Gems & Gemology, Winter 2016, Vol. 52, No. 4

Book Review: Real or Fake? Moldavites

Guy Lalous
Real or Fake? Moldavites Book Cover
By František Funda, softcover 92 pp.illus.publ. by powerprint s.r.o., Prague, 2015.

Moldavite is an impact glass, produced when terrestrial silica is fused in the intense heat and pressure created by the crash of large meteorites. The identification of faceted moldavite is quite simple. Besides their flow structure and abundant bubbles, moldavites contain “wires” or “corkscrews” of lechatelierite, a high-temperature form of SiO2 that is very easy to see due to its low refractive index. Since identification of unfaceted material can be a real challenge, I was looking forward to finding out whether the book would provide additional data on this subject.

In Real or Fake? Moldavites, author František Funda discusses numerous topics pertaining to the material in a reader-friendly format. The book covers the materials’s gemological properties and cut and raw moldavites. It then branches out into material from the Besednice deposit in the Czech Republic (famous for its beautiful raw moldavites), handmade glyptic sculptures in natural moldavite, tumbled and broken moldavite, and moldavite in jewelry. It has appendices with an extensive list of worldwide available gemological laboratories and chemical composition of moldavites based upon analytical results from other authors.

The original Czech text has been translated by a non-native English speaker. This explains the use of the German word schlieren to describe the swirls in the inner structure section.

The chapter on raw material is informative, as the identification of moldavite with a natural-looking surface is rather difficult. The surface feature of natural moldavite is caused by natural etching, and the author invites us to look for evidence of this process such as sharp protrusions. Other features of natural moldavite include lechatelierite needles and atypical shapes on the surface such as channels, open-ended bubbles, and residues of clay or ferruginous sandstone from the sediment matter in which the moldavites are found. What especially distinguishes a Besednice moldavite from all of the others are the sharp spikes, which have given these moldavites the very unglamorous nickname of “hedgehog.”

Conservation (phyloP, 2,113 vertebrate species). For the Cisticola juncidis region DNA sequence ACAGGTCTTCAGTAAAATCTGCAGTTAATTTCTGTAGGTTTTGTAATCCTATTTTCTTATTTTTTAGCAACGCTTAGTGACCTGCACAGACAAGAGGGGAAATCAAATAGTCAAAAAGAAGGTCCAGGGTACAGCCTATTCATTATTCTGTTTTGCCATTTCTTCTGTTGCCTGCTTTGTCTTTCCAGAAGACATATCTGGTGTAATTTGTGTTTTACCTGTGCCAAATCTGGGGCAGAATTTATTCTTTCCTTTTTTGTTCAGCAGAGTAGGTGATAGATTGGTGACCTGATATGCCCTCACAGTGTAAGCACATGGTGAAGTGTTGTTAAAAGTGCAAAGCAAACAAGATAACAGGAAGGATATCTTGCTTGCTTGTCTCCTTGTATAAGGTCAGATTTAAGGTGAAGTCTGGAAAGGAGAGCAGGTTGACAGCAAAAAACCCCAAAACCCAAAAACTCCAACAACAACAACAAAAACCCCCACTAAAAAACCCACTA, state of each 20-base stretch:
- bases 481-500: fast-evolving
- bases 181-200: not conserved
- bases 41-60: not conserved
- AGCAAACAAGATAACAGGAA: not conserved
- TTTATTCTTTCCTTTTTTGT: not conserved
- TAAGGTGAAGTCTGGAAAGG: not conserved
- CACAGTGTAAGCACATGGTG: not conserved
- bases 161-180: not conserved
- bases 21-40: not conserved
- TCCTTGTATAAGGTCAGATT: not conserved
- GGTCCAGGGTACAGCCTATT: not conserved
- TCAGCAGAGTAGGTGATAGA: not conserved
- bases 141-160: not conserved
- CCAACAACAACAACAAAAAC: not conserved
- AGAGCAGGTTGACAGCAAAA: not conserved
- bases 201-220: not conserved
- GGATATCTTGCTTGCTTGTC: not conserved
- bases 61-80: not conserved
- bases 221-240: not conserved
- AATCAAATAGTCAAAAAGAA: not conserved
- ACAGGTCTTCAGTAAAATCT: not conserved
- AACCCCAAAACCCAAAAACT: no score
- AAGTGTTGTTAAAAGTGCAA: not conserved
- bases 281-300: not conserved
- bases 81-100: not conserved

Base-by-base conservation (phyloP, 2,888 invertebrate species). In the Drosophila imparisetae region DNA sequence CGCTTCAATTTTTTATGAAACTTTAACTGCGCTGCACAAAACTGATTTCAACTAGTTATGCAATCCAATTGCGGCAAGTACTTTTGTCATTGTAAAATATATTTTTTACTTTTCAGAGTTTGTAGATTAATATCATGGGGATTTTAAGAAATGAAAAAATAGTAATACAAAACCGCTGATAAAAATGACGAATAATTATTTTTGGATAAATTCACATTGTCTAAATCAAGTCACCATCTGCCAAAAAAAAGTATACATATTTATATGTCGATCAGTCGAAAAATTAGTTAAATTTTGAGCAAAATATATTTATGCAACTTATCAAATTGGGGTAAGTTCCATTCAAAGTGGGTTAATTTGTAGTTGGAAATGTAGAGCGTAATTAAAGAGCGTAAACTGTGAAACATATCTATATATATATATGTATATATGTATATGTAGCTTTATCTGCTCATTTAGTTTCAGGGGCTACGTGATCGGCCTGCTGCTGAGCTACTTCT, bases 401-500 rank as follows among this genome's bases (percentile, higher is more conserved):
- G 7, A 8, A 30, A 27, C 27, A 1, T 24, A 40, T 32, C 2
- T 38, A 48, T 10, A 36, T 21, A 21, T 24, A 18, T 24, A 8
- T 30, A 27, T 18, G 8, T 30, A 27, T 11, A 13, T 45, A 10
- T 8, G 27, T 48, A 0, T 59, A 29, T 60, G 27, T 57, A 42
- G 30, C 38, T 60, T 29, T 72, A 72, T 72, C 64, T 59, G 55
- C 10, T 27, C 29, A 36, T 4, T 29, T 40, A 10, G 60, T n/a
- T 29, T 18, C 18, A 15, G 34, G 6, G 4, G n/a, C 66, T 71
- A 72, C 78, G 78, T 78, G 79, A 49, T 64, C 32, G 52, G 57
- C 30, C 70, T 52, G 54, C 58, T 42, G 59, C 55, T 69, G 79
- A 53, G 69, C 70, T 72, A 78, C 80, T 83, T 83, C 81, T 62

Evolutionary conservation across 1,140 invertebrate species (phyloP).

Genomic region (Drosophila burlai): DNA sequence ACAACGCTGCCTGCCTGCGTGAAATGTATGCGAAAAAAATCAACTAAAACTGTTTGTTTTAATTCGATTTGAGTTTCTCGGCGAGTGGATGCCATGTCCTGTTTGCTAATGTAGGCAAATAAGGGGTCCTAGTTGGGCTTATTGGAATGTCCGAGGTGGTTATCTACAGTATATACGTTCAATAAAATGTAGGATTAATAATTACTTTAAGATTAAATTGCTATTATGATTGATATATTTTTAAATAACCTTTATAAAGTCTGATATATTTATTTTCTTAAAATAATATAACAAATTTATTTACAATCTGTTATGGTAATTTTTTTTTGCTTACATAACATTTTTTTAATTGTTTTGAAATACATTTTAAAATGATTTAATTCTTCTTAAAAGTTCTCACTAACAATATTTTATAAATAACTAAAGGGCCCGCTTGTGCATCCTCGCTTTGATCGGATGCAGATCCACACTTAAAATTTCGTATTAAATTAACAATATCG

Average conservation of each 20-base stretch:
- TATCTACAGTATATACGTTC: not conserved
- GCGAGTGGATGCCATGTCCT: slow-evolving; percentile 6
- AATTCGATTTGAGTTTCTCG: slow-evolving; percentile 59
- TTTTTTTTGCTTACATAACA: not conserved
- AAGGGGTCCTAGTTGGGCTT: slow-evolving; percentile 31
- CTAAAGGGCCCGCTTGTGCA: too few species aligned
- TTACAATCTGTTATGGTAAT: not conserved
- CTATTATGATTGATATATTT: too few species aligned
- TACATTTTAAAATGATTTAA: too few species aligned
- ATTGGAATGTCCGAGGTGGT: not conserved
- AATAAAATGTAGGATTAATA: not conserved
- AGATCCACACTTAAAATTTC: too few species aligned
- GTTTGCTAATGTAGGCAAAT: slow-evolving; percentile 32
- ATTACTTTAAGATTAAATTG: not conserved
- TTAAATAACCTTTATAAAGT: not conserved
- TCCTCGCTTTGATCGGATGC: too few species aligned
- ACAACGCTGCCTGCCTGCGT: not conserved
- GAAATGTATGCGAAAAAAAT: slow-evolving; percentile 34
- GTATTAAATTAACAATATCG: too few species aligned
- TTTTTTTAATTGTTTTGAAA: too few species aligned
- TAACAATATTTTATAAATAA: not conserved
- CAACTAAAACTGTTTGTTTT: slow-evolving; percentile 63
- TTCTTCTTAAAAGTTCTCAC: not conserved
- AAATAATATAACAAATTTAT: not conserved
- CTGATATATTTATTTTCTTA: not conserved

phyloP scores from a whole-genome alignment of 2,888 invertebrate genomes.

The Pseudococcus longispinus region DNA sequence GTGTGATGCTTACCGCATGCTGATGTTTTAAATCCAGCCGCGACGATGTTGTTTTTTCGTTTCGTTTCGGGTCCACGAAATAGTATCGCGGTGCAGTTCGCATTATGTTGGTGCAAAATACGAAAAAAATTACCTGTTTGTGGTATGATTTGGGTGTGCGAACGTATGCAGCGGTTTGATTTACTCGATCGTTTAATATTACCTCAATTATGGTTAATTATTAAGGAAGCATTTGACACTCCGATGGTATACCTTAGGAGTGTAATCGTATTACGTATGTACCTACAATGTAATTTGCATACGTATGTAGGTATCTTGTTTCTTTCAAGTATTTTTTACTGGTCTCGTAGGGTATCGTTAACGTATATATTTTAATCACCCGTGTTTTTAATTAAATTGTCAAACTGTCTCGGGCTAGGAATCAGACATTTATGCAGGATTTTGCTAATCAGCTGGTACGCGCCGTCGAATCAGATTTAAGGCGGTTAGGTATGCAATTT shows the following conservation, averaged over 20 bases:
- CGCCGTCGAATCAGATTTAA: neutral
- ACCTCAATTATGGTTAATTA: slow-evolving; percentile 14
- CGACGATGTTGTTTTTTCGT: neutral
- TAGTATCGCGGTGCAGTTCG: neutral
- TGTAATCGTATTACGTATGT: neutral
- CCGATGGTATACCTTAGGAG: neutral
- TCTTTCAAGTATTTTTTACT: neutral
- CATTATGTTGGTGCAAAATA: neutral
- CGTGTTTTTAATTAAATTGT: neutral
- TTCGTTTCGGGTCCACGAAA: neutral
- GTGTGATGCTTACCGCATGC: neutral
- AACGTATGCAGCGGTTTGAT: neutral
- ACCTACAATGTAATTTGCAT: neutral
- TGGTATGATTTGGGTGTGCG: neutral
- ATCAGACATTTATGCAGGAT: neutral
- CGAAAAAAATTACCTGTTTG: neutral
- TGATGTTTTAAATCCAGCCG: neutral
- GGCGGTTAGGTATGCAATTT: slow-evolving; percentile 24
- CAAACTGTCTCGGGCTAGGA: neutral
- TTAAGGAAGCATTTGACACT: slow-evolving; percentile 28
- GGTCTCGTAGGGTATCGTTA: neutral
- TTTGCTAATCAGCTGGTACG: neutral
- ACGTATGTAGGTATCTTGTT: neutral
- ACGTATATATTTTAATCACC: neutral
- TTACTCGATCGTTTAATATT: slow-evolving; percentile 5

A full chapter is devoted to moldavite’s gemological properties and how they may be used to identify natural specimens. Funda writes that the material’s RI and relative density overlap with artificial glass. While natural moldavites are inert to long-wave and short-wave UV, some imitations have a chalky fluorescence in short-wave UV.

The text is illustrated with color images throughout, but unfortunately the photos lack any kind of indication on the size of the specimens. The book is being advertised as the ultimate guide for both laymen and professional gemologists that will teach you how to recognize an authentic moldavite from an imitation. This is obviously untrue, as readers are invited to read more about the inhomogeneity and the inner structure of moldavites in a forthcoming book called Facts about Moldavites. The author is passionate about the subject, but the title of the book sets a high expectation which it did not meet.

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